Volume 29 no. 1, January 2017

Record

Results

1.

What Is Domestic Terrorism? A Method for Classifying Events From the Global Terrorism Database by Berkebile, Richard E.. Terrorism and Political Violence, January 2017, Vol. 29 Issue: Number 1 p1-26, 26p; Abstract: ABSTRACTDomestic terrorism accounts for a vast majority of all attacks, yet it is far less studied than its transnational counterpart. As a result, the literature on domestic terrorism remains theoretically and empirically underdeveloped. One of the reasons for this is the dearth of comprehensive crossnational domestic terrorism datasets. This article seeks to address the problem by proposing a method for refining original Global Terrorism Database (GTD) data into a constructively valid, crossnational domestic terrorism dataset. The analysis begins with the definition of terrorism and further develops it by conceptually distinguishing its domestic and transnational forms. Because the GTD includes nonterrorist events and conflates transnational and domestic incidents, its raw form is unsuited for domestic research. Therefore, the article examines common definitional attributes from terrorism and domestic terrorism literature. It concludes by specifying steps for assembling a dataset and examining descriptive statistics of the resulting population.; (AN 40811302)
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2.

The Transformation of Security Planning for the Olympics: The 1976 Montreal Games by Clément, Dominique. Terrorism and Political Violence, January 2017, Vol. 29 Issue: Number 1 p27-51, 25p; Abstract: Montreal's Summer Olympics in 1976 was a turning point in Olympic history: it was the Games' first highly visible security operation. It was also a transformative moment in the history of security planning in Canada: preparations for the games contributed to shifting the Security Services' focus from communism towards domestic and international terrorism. The following article documents, for the first time, the scope of this operation. It is based on five years of requests and appeals under the federal Access to Information Act, which led to the release of over fifty thousand pages of Royal Canadian Mounted Police documents. I argue that security for the Montreal Olympics was based largely on imagined threats. In addition, I argue that security costs for the Montreal Olympics were high but modest as compared to the overall budget. Nonetheless, Montreal set a precedent for high security costs that have since become the standard for hosting the Olympics. Finally, I argue that the Montreal Olympics had long-term implications for policing in Canada. The scale of the operation produced new resources and inter-agency links that were only made possible as a result of hosting the games.; (AN 40811303)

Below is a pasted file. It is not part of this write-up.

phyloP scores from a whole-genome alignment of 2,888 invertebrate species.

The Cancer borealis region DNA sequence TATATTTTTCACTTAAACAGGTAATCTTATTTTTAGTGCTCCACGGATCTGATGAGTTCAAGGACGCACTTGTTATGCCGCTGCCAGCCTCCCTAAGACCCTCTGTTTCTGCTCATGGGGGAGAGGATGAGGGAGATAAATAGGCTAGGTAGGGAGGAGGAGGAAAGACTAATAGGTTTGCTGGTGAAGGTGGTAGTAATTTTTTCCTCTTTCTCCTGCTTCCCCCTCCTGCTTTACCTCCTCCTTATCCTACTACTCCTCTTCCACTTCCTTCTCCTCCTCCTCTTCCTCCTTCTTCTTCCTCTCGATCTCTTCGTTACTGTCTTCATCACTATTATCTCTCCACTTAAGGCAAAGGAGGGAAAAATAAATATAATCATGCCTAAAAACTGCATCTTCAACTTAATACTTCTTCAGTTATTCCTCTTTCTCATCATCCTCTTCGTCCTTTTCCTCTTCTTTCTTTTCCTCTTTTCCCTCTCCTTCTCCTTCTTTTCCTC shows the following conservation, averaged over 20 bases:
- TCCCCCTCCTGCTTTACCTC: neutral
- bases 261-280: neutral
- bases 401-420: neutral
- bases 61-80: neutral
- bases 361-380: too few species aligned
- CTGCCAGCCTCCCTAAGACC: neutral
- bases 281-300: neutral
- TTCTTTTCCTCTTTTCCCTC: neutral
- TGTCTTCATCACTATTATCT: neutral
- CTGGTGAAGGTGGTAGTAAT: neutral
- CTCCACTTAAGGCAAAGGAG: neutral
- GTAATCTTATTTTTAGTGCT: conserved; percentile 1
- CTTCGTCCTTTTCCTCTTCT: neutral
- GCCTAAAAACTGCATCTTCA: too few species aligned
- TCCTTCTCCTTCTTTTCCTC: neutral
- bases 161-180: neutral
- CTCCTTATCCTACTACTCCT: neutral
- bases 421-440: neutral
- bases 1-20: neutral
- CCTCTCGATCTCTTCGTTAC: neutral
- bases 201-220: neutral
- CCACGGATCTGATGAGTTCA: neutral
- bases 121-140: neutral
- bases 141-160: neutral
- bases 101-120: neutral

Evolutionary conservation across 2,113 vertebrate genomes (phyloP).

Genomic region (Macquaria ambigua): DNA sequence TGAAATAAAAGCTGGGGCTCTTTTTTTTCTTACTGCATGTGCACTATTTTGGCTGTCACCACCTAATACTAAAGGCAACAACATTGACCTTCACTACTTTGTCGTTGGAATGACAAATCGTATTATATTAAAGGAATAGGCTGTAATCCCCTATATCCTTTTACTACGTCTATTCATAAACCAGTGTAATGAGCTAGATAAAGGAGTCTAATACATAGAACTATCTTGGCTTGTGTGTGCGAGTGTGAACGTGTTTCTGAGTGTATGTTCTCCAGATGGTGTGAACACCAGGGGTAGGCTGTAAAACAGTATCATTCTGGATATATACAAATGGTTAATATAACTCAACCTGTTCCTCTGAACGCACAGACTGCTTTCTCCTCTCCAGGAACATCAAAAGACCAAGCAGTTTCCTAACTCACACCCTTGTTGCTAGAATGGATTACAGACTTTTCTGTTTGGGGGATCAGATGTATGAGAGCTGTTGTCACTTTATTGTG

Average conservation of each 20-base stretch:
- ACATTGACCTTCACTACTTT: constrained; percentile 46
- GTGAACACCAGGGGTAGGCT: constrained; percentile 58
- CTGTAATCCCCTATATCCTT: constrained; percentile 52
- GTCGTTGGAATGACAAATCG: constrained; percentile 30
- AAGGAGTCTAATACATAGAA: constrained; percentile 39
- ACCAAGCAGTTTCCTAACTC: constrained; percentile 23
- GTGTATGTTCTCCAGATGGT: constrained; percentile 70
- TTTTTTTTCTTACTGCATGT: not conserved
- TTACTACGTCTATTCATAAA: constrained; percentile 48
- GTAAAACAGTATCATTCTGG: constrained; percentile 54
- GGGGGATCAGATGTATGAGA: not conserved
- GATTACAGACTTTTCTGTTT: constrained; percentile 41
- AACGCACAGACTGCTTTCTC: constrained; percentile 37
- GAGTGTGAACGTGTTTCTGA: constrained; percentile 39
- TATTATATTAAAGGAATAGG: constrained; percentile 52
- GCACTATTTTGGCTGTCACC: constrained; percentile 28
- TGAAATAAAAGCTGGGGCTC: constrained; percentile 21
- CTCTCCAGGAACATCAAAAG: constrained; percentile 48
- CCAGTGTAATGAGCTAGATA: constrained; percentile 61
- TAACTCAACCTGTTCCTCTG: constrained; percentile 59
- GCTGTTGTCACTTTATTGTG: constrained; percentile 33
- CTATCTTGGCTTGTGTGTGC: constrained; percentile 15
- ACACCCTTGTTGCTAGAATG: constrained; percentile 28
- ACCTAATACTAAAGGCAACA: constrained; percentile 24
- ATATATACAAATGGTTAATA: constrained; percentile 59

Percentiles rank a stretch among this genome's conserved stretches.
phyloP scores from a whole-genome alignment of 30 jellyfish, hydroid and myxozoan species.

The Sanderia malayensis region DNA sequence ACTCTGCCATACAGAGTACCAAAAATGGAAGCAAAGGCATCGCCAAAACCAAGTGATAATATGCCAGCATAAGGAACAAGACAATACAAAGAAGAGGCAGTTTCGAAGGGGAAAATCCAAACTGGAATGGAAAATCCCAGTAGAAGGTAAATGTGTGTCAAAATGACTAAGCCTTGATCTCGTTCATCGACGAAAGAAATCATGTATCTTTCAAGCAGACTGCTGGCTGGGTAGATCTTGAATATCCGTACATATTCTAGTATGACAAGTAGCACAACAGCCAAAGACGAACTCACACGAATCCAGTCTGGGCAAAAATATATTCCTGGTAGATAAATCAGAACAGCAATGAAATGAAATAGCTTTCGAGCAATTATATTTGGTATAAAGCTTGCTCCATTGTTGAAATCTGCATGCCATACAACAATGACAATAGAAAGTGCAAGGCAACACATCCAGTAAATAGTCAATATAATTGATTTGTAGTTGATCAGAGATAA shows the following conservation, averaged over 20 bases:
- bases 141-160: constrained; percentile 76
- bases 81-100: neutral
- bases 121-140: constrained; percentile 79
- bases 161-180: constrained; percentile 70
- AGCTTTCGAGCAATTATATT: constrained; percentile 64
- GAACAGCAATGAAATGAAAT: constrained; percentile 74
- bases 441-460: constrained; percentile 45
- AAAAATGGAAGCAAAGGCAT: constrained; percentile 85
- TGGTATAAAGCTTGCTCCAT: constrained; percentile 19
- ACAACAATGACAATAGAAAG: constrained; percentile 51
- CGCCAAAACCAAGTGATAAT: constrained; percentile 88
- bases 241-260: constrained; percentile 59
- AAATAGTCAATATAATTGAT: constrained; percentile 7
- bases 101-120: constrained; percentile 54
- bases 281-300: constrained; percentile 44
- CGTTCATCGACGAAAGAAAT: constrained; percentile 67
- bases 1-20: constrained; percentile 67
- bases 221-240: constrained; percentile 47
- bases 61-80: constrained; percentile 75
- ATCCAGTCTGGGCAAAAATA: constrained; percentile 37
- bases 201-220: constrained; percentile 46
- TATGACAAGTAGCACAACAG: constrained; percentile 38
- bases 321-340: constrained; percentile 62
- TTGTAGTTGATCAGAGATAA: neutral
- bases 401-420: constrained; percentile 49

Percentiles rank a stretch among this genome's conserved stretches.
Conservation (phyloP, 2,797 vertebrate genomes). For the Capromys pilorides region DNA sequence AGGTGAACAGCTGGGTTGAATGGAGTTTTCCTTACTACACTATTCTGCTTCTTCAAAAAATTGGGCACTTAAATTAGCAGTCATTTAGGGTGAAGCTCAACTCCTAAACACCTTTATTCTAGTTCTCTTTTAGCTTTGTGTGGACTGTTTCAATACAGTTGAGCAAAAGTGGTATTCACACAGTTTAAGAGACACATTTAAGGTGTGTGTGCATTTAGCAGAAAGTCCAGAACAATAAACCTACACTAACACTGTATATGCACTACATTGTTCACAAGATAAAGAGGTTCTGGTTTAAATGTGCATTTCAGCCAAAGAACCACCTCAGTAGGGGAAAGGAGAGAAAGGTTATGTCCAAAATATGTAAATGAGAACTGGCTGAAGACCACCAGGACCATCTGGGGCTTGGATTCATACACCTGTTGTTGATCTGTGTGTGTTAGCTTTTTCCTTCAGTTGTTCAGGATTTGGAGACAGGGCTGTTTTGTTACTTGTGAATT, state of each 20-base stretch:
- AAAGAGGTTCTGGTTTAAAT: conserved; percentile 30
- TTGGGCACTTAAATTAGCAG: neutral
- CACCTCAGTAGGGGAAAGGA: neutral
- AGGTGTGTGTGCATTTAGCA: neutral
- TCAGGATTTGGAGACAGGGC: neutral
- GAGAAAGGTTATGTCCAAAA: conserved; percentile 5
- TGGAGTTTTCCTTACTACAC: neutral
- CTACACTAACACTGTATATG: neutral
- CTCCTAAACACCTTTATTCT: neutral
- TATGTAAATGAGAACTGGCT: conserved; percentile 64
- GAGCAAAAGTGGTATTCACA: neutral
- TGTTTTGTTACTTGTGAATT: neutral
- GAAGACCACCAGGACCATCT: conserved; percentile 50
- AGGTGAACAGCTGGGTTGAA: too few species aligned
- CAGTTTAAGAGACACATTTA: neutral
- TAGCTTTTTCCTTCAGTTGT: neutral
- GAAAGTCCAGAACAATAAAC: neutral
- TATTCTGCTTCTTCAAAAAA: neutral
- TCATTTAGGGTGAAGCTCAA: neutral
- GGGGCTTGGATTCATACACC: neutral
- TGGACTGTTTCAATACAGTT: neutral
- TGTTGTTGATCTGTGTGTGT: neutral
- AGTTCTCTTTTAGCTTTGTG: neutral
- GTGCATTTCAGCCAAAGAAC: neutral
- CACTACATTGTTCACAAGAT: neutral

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3.

Leaderless Resistance and the Loneliness of Lone Wolves: Exploring the Rhetorical Dynamics of Lone Actor Violence by Joosse, Paul. Terrorism and Political Violence, January 2017, Vol. 29 Issue: Number 1 p52-78, 27p; Abstract: “Leaderless resistance” and “lone wolf terrorism” are concepts that have steadily gained importance in the study of oppositional subcultures and terrorist groups, being used to describe the operational realities of a variety of terrorisms, from groups like Al Qaeda to Anders Breivik. In this article, I seek to describe leaderless resistance as a rhetorical construct, a meaning-conferring “ideology of effervescence” that lifts the spirits of both movement progenitors who advocate the strategy as well as incipient lone wolves who consider responding to their exhortations. Through an examination of the case of Wiebo Ludwig and the EnCana pipeline bombings of 2008–2009, I show how these rhetorics emerge in the interactions between activists and their political enemies. With this conception, we can (a) understand more fully the discursive/rhetorical dynamics involved in asymmetrical struggle, (b) problematize the acceptance of the organizational reality of leaderless resistance in the terrorism literature, and (c) question the assertion of some terrorism scholarship that refers to leaderless resistance and other ideologies of effervescence as hallmarks of the “new terrorism.”; (AN 40811304)
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4.

Hurdles to International Terrorist Alliances: Lessons From Al Qaeda's Experience by Bacon, Tricia. Terrorism and Political Violence, January 2017, Vol. 29 Issue: Number 1 p79-101, 23p; Abstract: Despite the threat posed by international terrorist alliances, the conditions that foster and inhibit these relationships remain poorly understood. When seeking allies outside of their primary conflict and political market, groups struggle to forge credible commitments, particularly the requisite ‘shadows of the future’ and reputations conducive to cooperation, without third-party enforcers. Given their suspicious nature and strong in-group identities, terrorist groups sometimes balk at relinquishing independence for security. Alliances risk precipitating counterterrorism pressure, alienating constituents, and increasing the risk of betrayal. Even groups that enjoy alliance success, like Al Qaeda, experience these hurdles in their alliance. What helped to set Al Qaeda apart from most groups was its ability to navigate these obstacles, though some bedeviled its alliances efforts. This offers under-utilized opportunities for alliance disruption.; (AN 40811305)
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5.